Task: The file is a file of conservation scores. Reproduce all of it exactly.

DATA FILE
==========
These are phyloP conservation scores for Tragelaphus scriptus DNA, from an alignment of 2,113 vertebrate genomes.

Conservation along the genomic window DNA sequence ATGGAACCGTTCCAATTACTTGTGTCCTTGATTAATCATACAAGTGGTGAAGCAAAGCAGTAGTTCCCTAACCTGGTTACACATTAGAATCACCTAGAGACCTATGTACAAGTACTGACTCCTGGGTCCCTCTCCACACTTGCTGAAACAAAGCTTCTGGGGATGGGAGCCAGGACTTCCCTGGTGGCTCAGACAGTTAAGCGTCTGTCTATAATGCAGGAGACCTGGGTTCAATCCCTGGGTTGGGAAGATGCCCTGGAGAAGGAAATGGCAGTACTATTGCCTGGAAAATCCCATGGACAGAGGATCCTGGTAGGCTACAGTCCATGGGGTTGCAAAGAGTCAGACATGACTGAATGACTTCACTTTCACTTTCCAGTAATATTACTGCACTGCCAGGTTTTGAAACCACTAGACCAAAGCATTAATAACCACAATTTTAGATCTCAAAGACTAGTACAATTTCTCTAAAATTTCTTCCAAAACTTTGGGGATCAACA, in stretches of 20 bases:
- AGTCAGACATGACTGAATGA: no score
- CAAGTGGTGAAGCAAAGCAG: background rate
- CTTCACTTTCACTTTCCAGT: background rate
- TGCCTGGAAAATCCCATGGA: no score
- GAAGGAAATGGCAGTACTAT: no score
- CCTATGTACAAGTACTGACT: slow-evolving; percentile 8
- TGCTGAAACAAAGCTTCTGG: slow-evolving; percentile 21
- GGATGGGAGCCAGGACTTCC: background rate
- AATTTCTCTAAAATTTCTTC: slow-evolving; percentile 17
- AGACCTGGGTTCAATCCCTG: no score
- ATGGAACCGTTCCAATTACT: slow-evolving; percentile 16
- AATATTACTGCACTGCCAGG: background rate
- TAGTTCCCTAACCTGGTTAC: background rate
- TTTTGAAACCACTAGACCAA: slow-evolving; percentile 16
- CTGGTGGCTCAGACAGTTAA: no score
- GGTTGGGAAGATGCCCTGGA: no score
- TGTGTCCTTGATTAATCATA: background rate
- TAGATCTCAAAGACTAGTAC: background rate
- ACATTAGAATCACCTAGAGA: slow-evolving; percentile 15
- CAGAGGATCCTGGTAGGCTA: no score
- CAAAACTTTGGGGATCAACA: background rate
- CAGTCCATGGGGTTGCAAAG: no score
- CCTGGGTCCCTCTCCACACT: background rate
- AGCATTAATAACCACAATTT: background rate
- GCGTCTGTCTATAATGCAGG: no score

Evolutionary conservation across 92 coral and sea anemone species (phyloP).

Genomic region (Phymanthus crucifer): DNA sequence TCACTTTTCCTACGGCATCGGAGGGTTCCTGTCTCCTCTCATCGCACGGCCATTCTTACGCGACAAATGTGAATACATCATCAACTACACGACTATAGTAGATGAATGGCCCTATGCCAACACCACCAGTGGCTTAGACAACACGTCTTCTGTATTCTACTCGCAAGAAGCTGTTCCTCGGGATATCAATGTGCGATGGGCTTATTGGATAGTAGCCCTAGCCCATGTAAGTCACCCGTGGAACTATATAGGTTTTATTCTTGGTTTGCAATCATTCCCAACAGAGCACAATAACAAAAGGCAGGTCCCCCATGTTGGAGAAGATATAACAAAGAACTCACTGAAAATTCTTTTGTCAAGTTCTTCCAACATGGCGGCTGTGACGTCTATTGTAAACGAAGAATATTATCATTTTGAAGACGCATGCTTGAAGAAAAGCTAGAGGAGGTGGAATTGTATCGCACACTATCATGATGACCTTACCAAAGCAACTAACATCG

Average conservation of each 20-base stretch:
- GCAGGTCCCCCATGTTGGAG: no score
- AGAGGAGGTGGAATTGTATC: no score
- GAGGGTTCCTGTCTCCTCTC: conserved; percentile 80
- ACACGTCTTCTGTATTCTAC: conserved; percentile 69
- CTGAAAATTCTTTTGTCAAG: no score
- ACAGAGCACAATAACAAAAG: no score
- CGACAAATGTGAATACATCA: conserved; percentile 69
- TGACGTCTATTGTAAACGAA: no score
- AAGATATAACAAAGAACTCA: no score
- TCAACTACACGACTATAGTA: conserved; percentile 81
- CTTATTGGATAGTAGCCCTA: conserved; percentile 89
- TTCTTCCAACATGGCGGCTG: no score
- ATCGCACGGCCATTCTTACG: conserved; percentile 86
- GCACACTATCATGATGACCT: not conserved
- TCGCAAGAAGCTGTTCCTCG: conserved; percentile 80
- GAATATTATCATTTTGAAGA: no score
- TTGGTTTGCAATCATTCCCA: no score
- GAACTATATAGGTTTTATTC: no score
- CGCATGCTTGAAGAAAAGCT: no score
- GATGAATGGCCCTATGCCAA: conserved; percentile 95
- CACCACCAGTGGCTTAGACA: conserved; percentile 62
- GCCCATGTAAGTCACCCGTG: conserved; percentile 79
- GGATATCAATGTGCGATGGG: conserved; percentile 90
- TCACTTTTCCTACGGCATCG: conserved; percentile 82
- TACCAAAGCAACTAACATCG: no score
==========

These are phyloP conservation scores for Tragelaphus scriptus DNA, from an alignment of 2,113 vertebrate genomes.

Conservation along the genomic window DNA sequence ATGGAACCGTTCCAATTACTTGTGTCCTTGATTAATCATACAAGTGGTGAAGCAAAGCAGTAGTTCCCTAACCTGGTTACACATTAGAATCACCTAGAGACCTATGTACAAGTACTGACTCCTGGGTCCCTCTCCACACTTGCTGAAACAAAGCTTCTGGGGATGGGAGCCAGGACTTCCCTGGTGGCTCAGACAGTTAAGCGTCTGTCTATAATGCAGGAGACCTGGGTTCAATCCCTGGGTTGGGAAGATGCCCTGGAGAAGGAAATGGCAGTACTATTGCCTGGAAAATCCCATGGACAGAGGATCCTGGTAGGCTACAGTCCATGGGGTTGCAAAGAGTCAGACATGACTGAATGACTTCACTTTCACTTTCCAGTAATATTACTGCACTGCCAGGTTTTGAAACCACTAGACCAAAGCATTAATAACCACAATTTTAGATCTCAAAGACTAGTACAATTTCTCTAAAATTTCTTCCAAAACTTTGGGGATCAACA, in stretches of 20 bases:
- AGTCAGACATGACTGAATGA: no score
- CAAGTGGTGAAGCAAAGCAG: background rate
- CTTCACTTTCACTTTCCAGT: background rate
- TGCCTGGAAAATCCCATGGA: no score
- GAAGGAAATGGCAGTACTAT: no score
- CCTATGTACAAGTACTGACT: slow-evolving; percentile 8
- TGCTGAAACAAAGCTTCTGG: slow-evolving; percentile 21
- GGATGGGAGCCAGGACTTCC: background rate
- AATTTCTCTAAAATTTCTTC: slow-evolving; percentile 17
- AGACCTGGGTTCAATCCCTG: no score
- ATGGAACCGTTCCAATTACT: slow-evolving; percentile 16
- AATATTACTGCACTGCCAGG: background rate
- TAGTTCCCTAACCTGGTTAC: background rate
- TTTTGAAACCACTAGACCAA: slow-evolving; percentile 16
- CTGGTGGCTCAGACAGTTAA: no score
- GGTTGGGAAGATGCCCTGGA: no score
- TGTGTCCTTGATTAATCATA: background rate
- TAGATCTCAAAGACTAGTAC: background rate
- ACATTAGAATCACCTAGAGA: slow-evolving; percentile 15
- CAGAGGATCCTGGTAGGCTA: no score
- CAAAACTTTGGGGATCAACA: background rate
- CAGTCCATGGGGTTGCAAAG: no score
- CCTGGGTCCCTCTCCACACT: background rate
- AGCATTAATAACCACAATTT: background rate
- GCGTCTGTCTATAATGCAGG: no score

Evolutionary conservation across 92 coral and sea anemone species (phyloP).

Genomic region (Phymanthus crucifer): DNA sequence TCACTTTTCCTACGGCATCGGAGGGTTCCTGTCTCCTCTCATCGCACGGCCATTCTTACGCGACAAATGTGAATACATCATCAACTACACGACTATAGTAGATGAATGGCCCTATGCCAACACCACCAGTGGCTTAGACAACACGTCTTCTGTATTCTACTCGCAAGAAGCTGTTCCTCGGGATATCAATGTGCGATGGGCTTATTGGATAGTAGCCCTAGCCCATGTAAGTCACCCGTGGAACTATATAGGTTTTATTCTTGGTTTGCAATCATTCCCAACAGAGCACAATAACAAAAGGCAGGTCCCCCATGTTGGAGAAGATATAACAAAGAACTCACTGAAAATTCTTTTGTCAAGTTCTTCCAACATGGCGGCTGTGACGTCTATTGTAAACGAAGAATATTATCATTTTGAAGACGCATGCTTGAAGAAAAGCTAGAGGAGGTGGAATTGTATCGCACACTATCATGATGACCTTACCAAAGCAACTAACATCG

Average conservation of each 20-base stretch:
- GCAGGTCCCCCATGTTGGAG: no score
- AGAGGAGGTGGAATTGTATC: no score
- GAGGGTTCCTGTCTCCTCTC: conserved; percentile 80
- ACACGTCTTCTGTATTCTAC: conserved; percentile 69
- CTGAAAATTCTTTTGTCAAG: no score
- ACAGAGCACAATAACAAAAG: no score
- CGACAAATGTGAATACATCA: conserved; percentile 69
- TGACGTCTATTGTAAACGAA: no score
- AAGATATAACAAAGAACTCA: no score
- TCAACTACACGACTATAGTA: conserved; percentile 81
- CTTATTGGATAGTAGCCCTA: conserved; percentile 89
- TTCTTCCAACATGGCGGCTG: no score
- ATCGCACGGCCATTCTTACG: conserved; percentile 86
- GCACACTATCATGATGACCT: not conserved
- TCGCAAGAAGCTGTTCCTCG: conserved; percentile 80
- GAATATTATCATTTTGAAGA: no score
- TTGGTTTGCAATCATTCCCA: no score
- GAACTATATAGGTTTTATTC: no score
- CGCATGCTTGAAGAAAAGCT: no score
- GATGAATGGCCCTATGCCAA: conserved; percentile 95
- CACCACCAGTGGCTTAGACA: conserved; percentile 62
- GCCCATGTAAGTCACCCGTG: conserved; percentile 79
- GGATATCAATGTGCGATGGG: conserved; percentile 90
- TCACTTTTCCTACGGCATCG: conserved; percentile 82
- TACCAAAGCAACTAACATCG: no score